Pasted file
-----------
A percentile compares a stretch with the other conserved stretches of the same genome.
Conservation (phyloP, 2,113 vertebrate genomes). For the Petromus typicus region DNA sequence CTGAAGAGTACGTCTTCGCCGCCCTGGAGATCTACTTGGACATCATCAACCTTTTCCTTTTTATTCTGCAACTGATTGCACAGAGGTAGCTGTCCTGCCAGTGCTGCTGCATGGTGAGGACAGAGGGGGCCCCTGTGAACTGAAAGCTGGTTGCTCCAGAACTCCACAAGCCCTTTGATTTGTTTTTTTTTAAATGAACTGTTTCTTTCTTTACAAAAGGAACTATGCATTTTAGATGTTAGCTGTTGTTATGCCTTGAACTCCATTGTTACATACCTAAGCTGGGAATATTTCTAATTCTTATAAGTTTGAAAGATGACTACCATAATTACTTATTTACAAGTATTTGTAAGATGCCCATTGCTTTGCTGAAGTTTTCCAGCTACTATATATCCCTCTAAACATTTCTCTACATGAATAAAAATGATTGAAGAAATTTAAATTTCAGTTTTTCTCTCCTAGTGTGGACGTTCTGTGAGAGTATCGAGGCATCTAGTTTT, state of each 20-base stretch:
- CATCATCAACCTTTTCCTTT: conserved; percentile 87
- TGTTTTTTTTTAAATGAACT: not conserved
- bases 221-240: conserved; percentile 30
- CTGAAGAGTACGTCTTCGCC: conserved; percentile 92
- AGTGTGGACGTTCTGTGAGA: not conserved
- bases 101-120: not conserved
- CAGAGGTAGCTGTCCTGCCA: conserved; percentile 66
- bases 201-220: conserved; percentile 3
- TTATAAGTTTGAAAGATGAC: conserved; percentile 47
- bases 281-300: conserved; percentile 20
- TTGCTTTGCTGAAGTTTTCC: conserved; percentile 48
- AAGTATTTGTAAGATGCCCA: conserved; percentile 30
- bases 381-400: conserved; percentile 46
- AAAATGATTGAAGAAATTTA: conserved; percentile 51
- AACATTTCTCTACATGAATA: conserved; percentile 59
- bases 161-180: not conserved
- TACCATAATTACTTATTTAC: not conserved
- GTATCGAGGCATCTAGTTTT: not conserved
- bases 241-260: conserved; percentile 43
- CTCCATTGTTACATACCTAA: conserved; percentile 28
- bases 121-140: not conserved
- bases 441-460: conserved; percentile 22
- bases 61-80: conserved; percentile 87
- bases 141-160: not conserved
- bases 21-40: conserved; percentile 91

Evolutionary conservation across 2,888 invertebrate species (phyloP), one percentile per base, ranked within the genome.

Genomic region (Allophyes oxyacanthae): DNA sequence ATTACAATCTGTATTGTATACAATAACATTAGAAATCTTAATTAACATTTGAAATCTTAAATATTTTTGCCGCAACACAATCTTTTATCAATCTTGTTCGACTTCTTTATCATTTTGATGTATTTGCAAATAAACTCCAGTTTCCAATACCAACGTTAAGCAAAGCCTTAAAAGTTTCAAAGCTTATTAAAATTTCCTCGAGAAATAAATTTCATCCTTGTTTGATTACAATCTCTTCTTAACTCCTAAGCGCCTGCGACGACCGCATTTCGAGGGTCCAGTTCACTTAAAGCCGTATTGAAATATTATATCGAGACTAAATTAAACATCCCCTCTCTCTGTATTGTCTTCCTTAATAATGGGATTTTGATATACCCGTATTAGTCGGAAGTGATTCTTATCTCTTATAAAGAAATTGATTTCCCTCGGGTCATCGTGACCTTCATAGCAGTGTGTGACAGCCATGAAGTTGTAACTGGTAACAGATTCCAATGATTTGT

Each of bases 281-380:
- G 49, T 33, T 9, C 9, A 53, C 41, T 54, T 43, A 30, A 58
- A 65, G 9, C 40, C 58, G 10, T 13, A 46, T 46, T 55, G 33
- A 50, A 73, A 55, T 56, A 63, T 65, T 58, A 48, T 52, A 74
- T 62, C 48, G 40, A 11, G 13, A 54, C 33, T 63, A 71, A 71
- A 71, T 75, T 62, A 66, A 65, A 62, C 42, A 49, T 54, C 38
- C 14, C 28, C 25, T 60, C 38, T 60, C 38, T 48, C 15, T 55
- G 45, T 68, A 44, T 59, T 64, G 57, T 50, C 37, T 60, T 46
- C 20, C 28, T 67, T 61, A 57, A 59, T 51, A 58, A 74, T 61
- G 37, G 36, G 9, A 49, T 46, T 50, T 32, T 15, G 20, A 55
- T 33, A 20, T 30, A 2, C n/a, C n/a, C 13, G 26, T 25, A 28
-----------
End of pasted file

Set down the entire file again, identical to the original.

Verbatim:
A percentile compares a stretch with the other conserved stretches of the same genome.
Conservation (phyloP, 2,113 vertebrate genomes). For the Petromus typicus region DNA sequence CTGAAGAGTACGTCTTCGCCGCCCTGGAGATCTACTTGGACATCATCAACCTTTTCCTTTTTATTCTGCAACTGATTGCACAGAGGTAGCTGTCCTGCCAGTGCTGCTGCATGGTGAGGACAGAGGGGGCCCCTGTGAACTGAAAGCTGGTTGCTCCAGAACTCCACAAGCCCTTTGATTTGTTTTTTTTTAAATGAACTGTTTCTTTCTTTACAAAAGGAACTATGCATTTTAGATGTTAGCTGTTGTTATGCCTTGAACTCCATTGTTACATACCTAAGCTGGGAATATTTCTAATTCTTATAAGTTTGAAAGATGACTACCATAATTACTTATTTACAAGTATTTGTAAGATGCCCATTGCTTTGCTGAAGTTTTCCAGCTACTATATATCCCTCTAAACATTTCTCTACATGAATAAAAATGATTGAAGAAATTTAAATTTCAGTTTTTCTCTCCTAGTGTGGACGTTCTGTGAGAGTATCGAGGCATCTAGTTTT, state of each 20-base stretch:
- CATCATCAACCTTTTCCTTT: conserved; percentile 87
- TGTTTTTTTTTAAATGAACT: not conserved
- bases 221-240: conserved; percentile 30
- CTGAAGAGTACGTCTTCGCC: conserved; percentile 92
- AGTGTGGACGTTCTGTGAGA: not conserved
- bases 101-120: not conserved
- CAGAGGTAGCTGTCCTGCCA: conserved; percentile 66
- bases 201-220: conserved; percentile 3
- TTATAAGTTTGAAAGATGAC: conserved; percentile 47
- bases 281-300: conserved; percentile 20
- TTGCTTTGCTGAAGTTTTCC: conserved; percentile 48
- AAGTATTTGTAAGATGCCCA: conserved; percentile 30
- bases 381-400: conserved; percentile 46
- AAAATGATTGAAGAAATTTA: conserved; percentile 51
- AACATTTCTCTACATGAATA: conserved; percentile 59
- bases 161-180: not conserved
- TACCATAATTACTTATTTAC: not conserved
- GTATCGAGGCATCTAGTTTT: not conserved
- bases 241-260: conserved; percentile 43
- CTCCATTGTTACATACCTAA: conserved; percentile 28
- bases 121-140: not conserved
- bases 441-460: conserved; percentile 22
- bases 61-80: conserved; percentile 87
- bases 141-160: not conserved
- bases 21-40: conserved; percentile 91

Evolutionary conservation across 2,888 invertebrate species (phyloP), one percentile per base, ranked within the genome.

Genomic region (Allophyes oxyacanthae): DNA sequence ATTACAATCTGTATTGTATACAATAACATTAGAAATCTTAATTAACATTTGAAATCTTAAATATTTTTGCCGCAACACAATCTTTTATCAATCTTGTTCGACTTCTTTATCATTTTGATGTATTTGCAAATAAACTCCAGTTTCCAATACCAACGTTAAGCAAAGCCTTAAAAGTTTCAAAGCTTATTAAAATTTCCTCGAGAAATAAATTTCATCCTTGTTTGATTACAATCTCTTCTTAACTCCTAAGCGCCTGCGACGACCGCATTTCGAGGGTCCAGTTCACTTAAAGCCGTATTGAAATATTATATCGAGACTAAATTAAACATCCCCTCTCTCTGTATTGTCTTCCTTAATAATGGGATTTTGATATACCCGTATTAGTCGGAAGTGATTCTTATCTCTTATAAAGAAATTGATTTCCCTCGGGTCATCGTGACCTTCATAGCAGTGTGTGACAGCCATGAAGTTGTAACTGGTAACAGATTCCAATGATTTGT

Each of bases 281-380:
- G 49, T 33, T 9, C 9, A 53, C 41, T 54, T 43, A 30, A 58
- A 65, G 9, C 40, C 58, G 10, T 13, A 46, T 46, T 55, G 33
- A 50, A 73, A 55, T 56, A 63, T 65, T 58, A 48, T 52, A 74
- T 62, C 48, G 40, A 11, G 13, A 54, C 33, T 63, A 71, A 71
- A 71, T 75, T 62, A 66, A 65, A 62, C 42, A 49, T 54, C 38
- C 14, C 28, C 25, T 60, C 38, T 60, C 38, T 48, C 15, T 55
- G 45, T 68, A 44, T 59, T 64, G 57, T 50, C 37, T 60, T 46
- C 20, C 28, T 67, T 61, A 57, A 59, T 51, A 58, A 74, T 61
- G 37, G 36, G 9, A 49, T 46, T 50, T 32, T 15, G 20, A 55
- T 33, A 20, T 30, A 2, C n/a, C n/a, C 13, G 26, T 25, A 28